If you have inherited legacy code that predates your new standards, schedule time to systematically refactor it.

Refactoring involves restructuring existing code without changing its external behavior.

Focus on one module or section of code at a time.

Tooling and Automation

Use linting tools to automatically check for style guide violations.

Many IDEs and code editors offer built-in linting, or you can use standalone tools.

Fix any issues before committing changes.

Over time, consistently applying coding standards will significantly curb your technical debt.

While an initial investment of effort is required, the long term benefits to maintainability and extensibility of the codebase make it worth the effort.

Keep standards up to date as languages and best practices evolve.

Refactor Code Regularly

Refactoring your code regularly is one of the best ways to curb technical debt and keep your applications clean, maintainable, and up-to-date.

Review and Refactor Legacy Code

Go through older sections of your codebase and look for ways to improve readability and reduce complexity.

Some things to look for include:

  • Long methods that can be broken up into smaller pieces

  • Magic numbers or strings that can be replaced with constants

  • Duplicate logic that can be extracted into reusable methods

  • Complex conditional logic that can be simplified

  • Classes or methods that have too many responsibilities and would benefit from being split apart

Pay off Your Interest

Like financial debt, technical debt accrues “interest” over time in the form of extra effort required to implement new features or fix bugs.

Make it a priority to pay off this interest regularly before it starts accumulating faster than you can handle.

Some ways to pay off interest include:

  • Removing unused code, variables, methods and classes

  • Updating outdated dependencies and libraries

  • Improving test coverage for critical parts of the codebase

  • Refactoring hacks, workarounds or temporary solutions into permanent, well-designed fixes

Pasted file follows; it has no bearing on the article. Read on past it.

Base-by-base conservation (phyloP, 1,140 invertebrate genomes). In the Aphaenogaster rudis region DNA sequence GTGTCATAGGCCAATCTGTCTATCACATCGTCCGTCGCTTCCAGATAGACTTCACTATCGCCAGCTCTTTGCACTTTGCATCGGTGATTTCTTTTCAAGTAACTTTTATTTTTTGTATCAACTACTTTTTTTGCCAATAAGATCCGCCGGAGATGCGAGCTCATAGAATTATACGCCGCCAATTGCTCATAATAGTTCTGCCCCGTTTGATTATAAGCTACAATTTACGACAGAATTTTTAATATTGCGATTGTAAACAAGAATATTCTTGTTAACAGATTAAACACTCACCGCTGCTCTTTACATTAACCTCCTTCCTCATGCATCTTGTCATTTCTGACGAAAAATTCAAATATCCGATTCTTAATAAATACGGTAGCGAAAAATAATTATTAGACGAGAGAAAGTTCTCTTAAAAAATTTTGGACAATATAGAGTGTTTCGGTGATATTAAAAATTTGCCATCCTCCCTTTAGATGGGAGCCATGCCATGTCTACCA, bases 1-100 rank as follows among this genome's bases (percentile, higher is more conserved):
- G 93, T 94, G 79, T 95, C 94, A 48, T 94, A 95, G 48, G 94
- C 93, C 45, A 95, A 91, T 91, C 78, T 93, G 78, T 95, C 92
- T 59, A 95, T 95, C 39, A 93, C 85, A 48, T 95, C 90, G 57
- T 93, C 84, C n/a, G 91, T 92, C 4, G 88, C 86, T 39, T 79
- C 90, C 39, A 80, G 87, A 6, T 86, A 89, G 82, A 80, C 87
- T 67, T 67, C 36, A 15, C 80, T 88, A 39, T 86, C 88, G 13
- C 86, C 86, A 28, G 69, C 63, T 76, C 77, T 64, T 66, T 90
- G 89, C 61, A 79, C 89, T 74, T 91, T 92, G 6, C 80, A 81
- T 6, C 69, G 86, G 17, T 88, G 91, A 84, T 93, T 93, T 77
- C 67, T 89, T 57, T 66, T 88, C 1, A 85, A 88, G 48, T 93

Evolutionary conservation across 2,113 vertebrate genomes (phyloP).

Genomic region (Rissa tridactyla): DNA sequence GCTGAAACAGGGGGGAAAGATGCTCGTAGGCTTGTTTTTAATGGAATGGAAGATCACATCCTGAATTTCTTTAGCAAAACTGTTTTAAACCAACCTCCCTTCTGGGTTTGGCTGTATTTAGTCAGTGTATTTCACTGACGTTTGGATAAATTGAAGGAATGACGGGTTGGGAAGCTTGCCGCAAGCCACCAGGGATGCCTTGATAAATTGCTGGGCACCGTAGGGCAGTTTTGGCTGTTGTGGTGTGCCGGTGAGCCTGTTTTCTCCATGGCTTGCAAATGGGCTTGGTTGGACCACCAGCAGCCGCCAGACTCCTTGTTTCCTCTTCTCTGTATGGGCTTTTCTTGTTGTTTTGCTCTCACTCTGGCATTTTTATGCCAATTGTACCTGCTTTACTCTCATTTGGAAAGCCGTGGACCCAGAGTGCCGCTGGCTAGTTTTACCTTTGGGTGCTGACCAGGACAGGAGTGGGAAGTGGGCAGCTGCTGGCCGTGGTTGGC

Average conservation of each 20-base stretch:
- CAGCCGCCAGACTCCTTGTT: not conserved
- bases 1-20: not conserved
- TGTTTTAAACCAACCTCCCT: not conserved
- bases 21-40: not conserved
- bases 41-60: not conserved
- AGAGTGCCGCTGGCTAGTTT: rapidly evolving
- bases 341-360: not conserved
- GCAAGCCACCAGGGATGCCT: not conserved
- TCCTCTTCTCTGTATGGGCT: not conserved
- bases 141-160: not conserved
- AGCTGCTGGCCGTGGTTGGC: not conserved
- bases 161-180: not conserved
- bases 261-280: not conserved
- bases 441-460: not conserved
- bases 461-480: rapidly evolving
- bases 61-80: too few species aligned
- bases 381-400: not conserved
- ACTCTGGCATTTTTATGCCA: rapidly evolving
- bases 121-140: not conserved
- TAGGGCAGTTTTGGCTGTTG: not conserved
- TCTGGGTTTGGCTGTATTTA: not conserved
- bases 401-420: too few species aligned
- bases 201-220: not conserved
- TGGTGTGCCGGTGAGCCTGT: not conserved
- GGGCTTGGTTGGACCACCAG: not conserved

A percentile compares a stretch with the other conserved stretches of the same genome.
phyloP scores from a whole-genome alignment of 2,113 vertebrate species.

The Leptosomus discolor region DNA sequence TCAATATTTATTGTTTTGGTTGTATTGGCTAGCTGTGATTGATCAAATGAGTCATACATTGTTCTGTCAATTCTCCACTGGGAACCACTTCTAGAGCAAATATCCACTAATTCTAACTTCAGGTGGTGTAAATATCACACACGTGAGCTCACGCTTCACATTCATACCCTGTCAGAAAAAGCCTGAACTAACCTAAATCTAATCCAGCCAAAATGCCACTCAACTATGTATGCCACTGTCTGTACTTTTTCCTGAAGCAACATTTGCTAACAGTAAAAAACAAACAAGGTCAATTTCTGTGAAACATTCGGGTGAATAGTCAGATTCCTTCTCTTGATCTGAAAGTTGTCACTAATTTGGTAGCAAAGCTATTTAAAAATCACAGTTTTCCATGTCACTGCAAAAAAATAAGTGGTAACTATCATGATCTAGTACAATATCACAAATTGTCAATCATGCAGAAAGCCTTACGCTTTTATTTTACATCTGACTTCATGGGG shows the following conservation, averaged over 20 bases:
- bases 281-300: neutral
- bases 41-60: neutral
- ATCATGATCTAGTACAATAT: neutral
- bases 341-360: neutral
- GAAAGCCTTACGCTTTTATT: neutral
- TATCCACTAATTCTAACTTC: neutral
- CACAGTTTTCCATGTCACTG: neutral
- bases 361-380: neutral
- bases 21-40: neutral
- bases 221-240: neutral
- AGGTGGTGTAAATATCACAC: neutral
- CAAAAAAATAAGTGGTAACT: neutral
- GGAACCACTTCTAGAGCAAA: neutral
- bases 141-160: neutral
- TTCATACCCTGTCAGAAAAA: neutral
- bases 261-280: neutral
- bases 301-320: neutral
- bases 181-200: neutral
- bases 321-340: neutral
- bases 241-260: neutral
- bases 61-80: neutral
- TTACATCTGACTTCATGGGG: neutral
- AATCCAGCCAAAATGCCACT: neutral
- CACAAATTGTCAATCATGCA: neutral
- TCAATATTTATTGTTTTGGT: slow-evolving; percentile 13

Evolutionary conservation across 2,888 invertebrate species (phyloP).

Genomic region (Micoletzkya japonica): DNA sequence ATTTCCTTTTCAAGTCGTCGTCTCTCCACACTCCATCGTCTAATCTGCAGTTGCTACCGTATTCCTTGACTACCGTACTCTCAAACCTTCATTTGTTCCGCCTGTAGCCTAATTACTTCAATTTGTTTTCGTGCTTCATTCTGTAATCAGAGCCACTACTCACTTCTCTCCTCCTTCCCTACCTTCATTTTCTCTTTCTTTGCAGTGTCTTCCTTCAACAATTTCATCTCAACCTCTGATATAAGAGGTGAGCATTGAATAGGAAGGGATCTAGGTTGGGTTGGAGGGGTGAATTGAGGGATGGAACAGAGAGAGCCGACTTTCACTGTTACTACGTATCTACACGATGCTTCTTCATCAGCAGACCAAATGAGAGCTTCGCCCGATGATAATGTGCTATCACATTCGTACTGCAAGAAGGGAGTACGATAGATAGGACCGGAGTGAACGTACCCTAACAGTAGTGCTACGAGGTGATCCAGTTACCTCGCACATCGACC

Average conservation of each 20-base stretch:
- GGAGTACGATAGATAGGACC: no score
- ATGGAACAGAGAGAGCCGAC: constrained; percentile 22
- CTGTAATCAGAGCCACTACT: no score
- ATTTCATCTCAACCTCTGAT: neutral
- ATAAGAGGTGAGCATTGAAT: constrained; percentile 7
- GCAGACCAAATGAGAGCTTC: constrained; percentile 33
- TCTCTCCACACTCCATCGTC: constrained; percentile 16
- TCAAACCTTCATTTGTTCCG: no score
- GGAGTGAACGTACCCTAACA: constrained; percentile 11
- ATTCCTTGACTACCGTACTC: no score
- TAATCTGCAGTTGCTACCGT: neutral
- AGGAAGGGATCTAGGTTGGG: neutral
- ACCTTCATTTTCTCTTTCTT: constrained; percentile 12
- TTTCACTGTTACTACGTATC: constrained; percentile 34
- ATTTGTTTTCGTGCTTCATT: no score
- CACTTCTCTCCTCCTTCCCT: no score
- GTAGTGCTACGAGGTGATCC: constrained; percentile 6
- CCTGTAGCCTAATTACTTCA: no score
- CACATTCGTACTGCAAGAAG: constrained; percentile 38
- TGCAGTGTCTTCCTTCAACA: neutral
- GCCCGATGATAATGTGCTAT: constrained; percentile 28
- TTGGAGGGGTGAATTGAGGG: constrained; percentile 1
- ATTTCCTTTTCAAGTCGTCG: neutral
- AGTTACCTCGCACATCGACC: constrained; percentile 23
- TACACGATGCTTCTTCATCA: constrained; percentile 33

Refactor New Features As You Build Them

Don’t stop refactoring once you’ve cleaned up your legacy code.

Make it an ongoing practice to refactor code as soon as you write it.

Look for the same issues in your new code that you addressed in the legacy refactor and fix them right away.

This will help ensure that your technical debt does not start accumulating again.

Staying on top of your technical debt through continuous refactoring and “paying off your interest” regularly will keep your code clean, maintainable and easier to build on in the long run.

Make refactoring a habit and prioritize paying off your technical debt.

Your future self will thank you!

Automate Testing

To curb technical debt in your codebase, implement automated testing.

Automated tests help ensure that new changes do not break existing functionality, enabling developers to make changes with more confidence.

Implement Unit Testing

Unit testing involves testing individual units of source code to verify that they function as intended.

For example, test that a specific function returns the expected output for a given input.

Unit tests should cover all major areas of your codebase, including:

  • Business logic

  • Data access layers

  • API endpoints

As you build new features, write unit tests to cover that new functionality.

This helps ensure a high coverage of tests over time.

Build Integration Tests

In addition to unit testing, implement automated integration testing.

Integration tests verify that different modules or services work together as expected.

For example, test that:

  • Your API endpoints integrate properly with your database.